After Candy Chang lost someone she loved, she went through a long period of grief and depression. With time she felt gratitude for the time they had together and eventually she found clarity in her life by contemplating death so much. But she struggled to maintain this perspective. It’s easy to get caught up in the day-to-day and forget what really matters to you. She wanted a daily reminder and she wanted to know what was important to the people around her. So after receiving permission, she painted the side of an abandoned house in her neighborhood with chalkboard paint and stenciled it with a grid of the sentence “Before I die I want to _______.” Anyone walking by could pick up a piece of chalk, reflect on their lives, and share their personal aspirations in public space.
It was all an experiment and she didn’t know what to expect. By the next day, all 80 prompts were filled and responses spilled into the margins: Before I die I want to… sing for millions, plant a tree, hold her one more time, straddle the International Date Line, see my daughter graduate, eat more everything, abandon all insecurities, be completely myself… People’s responses made her laugh out loud and tear up. They consoled her during hard times. She understood her neighbors in new and enlightening ways, and the wall reminded her that she’s not alone as she tries to make sense of her life.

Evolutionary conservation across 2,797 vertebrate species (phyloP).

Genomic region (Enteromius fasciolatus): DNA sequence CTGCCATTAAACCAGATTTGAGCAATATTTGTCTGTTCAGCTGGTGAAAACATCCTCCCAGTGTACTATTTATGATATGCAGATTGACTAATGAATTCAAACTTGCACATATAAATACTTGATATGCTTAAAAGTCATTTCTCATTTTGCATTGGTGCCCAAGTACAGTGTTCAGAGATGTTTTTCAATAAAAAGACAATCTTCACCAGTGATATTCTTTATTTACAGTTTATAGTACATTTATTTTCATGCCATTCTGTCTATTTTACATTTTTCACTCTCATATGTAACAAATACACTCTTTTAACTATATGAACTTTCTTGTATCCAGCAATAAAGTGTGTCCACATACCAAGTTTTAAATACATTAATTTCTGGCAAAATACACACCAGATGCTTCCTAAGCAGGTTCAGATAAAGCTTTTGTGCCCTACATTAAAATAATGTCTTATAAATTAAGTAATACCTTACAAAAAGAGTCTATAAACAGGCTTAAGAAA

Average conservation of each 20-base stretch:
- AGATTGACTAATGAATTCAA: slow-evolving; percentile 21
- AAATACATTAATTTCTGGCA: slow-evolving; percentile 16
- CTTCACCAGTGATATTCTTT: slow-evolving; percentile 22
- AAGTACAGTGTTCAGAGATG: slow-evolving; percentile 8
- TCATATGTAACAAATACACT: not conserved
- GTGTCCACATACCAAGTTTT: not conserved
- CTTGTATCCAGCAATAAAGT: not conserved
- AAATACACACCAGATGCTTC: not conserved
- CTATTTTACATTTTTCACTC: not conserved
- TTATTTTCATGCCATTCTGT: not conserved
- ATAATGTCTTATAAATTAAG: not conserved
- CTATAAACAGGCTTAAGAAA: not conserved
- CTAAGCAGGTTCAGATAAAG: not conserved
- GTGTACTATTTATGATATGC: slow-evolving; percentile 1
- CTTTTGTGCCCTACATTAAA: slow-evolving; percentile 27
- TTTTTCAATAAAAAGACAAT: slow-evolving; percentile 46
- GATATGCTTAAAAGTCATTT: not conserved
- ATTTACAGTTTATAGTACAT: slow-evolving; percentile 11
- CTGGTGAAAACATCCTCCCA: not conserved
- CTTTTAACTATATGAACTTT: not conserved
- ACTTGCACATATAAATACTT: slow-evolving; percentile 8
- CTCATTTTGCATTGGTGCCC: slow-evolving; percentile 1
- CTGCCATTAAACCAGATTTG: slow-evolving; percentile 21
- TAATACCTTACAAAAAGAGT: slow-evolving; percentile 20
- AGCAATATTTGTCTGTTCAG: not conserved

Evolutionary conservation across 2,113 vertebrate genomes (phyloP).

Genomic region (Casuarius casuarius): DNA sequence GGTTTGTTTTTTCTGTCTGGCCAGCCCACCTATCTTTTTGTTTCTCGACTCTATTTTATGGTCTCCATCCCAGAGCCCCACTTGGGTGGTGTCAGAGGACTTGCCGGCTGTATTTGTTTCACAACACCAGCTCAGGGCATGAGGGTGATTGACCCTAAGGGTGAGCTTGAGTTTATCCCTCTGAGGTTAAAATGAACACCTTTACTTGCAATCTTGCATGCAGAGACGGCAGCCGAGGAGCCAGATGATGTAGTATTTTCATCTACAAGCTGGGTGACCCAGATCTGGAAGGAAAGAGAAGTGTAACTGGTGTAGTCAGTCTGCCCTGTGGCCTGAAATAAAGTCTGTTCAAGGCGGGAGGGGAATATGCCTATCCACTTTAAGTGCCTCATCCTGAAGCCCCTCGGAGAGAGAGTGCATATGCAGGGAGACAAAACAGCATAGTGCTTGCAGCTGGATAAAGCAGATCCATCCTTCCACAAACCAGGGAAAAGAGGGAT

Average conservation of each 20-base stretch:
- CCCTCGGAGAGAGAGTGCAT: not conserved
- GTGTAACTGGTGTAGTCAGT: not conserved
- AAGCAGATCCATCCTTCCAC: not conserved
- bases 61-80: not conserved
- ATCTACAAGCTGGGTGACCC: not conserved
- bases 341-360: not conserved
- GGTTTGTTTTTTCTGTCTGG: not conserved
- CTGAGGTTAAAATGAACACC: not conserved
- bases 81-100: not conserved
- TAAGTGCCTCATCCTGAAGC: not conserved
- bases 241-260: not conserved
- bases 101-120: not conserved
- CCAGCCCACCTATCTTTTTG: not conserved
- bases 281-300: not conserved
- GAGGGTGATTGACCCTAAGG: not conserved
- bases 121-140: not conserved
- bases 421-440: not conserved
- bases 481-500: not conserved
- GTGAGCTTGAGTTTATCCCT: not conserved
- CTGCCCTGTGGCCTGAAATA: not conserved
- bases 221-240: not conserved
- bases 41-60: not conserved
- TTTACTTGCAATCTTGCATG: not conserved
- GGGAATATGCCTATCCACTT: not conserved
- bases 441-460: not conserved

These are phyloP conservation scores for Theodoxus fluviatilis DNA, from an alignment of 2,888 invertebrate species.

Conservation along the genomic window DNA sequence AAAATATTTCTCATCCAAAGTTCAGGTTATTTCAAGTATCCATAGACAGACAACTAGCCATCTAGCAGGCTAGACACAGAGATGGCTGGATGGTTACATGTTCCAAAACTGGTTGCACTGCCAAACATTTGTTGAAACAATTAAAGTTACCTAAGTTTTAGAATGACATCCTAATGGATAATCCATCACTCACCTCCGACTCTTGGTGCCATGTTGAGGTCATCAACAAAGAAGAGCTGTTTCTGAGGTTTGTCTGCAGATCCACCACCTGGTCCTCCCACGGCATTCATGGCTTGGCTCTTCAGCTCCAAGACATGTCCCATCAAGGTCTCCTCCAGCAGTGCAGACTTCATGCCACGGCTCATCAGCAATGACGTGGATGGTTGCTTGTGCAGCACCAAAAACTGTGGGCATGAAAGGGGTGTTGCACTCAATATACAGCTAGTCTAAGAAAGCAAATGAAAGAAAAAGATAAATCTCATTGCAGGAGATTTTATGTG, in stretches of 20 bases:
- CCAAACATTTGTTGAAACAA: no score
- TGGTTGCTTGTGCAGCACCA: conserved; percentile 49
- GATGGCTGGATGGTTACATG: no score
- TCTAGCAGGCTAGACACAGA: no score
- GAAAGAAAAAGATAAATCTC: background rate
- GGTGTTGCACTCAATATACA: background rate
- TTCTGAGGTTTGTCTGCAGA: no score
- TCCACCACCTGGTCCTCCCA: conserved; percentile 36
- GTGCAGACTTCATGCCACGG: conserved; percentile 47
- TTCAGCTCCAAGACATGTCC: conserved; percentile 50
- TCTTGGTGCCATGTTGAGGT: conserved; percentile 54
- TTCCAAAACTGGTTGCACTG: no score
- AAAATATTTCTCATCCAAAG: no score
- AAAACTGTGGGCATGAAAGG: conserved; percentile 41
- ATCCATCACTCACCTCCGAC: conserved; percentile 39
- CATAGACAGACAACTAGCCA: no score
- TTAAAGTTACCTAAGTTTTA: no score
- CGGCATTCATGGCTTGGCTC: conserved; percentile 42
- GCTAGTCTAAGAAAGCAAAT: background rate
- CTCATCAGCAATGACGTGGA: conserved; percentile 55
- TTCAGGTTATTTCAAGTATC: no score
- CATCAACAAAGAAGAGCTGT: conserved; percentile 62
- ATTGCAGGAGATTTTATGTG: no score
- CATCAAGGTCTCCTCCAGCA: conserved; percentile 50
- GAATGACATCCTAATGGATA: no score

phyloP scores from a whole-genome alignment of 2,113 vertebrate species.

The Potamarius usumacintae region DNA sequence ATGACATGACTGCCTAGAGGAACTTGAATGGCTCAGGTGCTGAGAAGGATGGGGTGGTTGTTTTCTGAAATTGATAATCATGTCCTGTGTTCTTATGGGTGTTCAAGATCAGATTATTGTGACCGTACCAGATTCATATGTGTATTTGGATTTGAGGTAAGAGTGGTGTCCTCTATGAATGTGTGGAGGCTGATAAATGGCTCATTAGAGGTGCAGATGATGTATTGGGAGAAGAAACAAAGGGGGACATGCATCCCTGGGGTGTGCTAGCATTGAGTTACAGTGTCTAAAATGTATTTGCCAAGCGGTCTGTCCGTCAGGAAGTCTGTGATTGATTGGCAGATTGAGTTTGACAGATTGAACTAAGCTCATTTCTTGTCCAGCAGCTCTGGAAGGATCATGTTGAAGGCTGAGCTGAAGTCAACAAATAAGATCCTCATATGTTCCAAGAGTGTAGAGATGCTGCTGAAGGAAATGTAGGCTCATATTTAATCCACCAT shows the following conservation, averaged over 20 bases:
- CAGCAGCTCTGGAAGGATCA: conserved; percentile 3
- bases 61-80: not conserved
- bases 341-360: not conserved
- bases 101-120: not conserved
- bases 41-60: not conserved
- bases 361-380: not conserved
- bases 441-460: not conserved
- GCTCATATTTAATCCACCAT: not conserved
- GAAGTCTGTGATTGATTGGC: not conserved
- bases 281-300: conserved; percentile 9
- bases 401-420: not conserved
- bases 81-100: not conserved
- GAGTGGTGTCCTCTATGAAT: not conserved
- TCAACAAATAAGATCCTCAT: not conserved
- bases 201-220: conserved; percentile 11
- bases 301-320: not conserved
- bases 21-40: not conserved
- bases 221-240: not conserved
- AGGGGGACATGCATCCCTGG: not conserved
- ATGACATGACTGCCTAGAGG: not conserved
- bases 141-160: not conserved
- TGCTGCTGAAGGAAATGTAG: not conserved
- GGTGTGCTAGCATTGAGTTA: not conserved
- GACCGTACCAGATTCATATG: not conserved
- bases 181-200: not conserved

After posting a few photos, she received hundreds of messages from people who wanted to make a wall with their community. She created a website with resources and now thanks to passionate people around the world, over 425 Before I Die walls have been created in over 25 languages and over 60 countries, including Kazakhstan, Portugal, Japan, Denmark, Iraq, Argentina, and South Africa. The new Before I Die book is a celebration of these walls and the stories behind them.
Regularly contemplating death, as Stoics and other philosophers encourage, is a powerful tool to restore perspective and remind us of the things that make our lives meaningful. Our public spaces are our shared spaces and at their greatest, they can help us make sense of the beauty and tragedy of life with the people around us.
“One of the most creative community projects ever.” - The Atlantic
February 2011 and beyond. 41′ x 8′, Chalkboard paint, stencils, spray paint, chalk. New Orleans, LA. With permission from the property owner, residents of the block, the neighborhood association’s blight committee, the Historic District Landmarks Commission, the Arts Council, and the City Planning Commission. Installation assistance by Kristina Kassem, Alan Williams, Cory Klemmer, Anamaria Vizcaino, James Reeves, Alex Vialou, Earl Carlson, and Gary Hustwit. You have permission to use photos above for publicity of the project.